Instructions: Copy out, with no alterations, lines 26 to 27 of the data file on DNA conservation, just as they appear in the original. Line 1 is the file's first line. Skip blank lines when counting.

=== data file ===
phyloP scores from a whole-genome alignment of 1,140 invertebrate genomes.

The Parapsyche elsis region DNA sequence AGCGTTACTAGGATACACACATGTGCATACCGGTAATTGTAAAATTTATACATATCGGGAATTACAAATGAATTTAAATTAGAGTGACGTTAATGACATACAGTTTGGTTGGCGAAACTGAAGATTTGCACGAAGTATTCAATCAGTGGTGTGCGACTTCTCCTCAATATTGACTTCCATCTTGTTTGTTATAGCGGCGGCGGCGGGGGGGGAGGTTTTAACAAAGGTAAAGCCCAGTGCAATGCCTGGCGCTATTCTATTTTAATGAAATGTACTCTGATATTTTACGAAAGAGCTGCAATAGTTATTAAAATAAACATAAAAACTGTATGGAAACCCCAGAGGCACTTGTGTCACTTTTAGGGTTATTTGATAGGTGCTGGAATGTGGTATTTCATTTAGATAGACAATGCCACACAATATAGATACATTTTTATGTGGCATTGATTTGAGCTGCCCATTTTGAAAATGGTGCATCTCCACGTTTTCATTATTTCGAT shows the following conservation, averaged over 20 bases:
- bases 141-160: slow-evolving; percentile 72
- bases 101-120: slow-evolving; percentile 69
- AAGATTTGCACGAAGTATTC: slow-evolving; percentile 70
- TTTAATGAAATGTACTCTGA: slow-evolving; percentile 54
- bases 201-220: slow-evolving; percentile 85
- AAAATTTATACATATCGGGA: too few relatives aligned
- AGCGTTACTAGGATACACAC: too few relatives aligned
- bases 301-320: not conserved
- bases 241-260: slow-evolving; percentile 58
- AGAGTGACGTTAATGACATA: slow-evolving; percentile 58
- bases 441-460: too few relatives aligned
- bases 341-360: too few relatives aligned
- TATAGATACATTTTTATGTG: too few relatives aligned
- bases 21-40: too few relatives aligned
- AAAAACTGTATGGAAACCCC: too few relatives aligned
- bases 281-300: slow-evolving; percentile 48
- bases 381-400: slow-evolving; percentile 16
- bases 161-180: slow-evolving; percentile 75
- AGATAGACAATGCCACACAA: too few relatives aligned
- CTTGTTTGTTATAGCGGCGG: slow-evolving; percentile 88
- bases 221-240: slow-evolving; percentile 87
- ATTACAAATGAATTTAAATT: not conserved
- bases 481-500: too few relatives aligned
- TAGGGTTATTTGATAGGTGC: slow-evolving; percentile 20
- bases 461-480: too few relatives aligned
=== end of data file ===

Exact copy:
- TAGGGTTATTTGATAGGTGC: slow-evolving; percentile 20
- bases 461-480: too few relatives aligned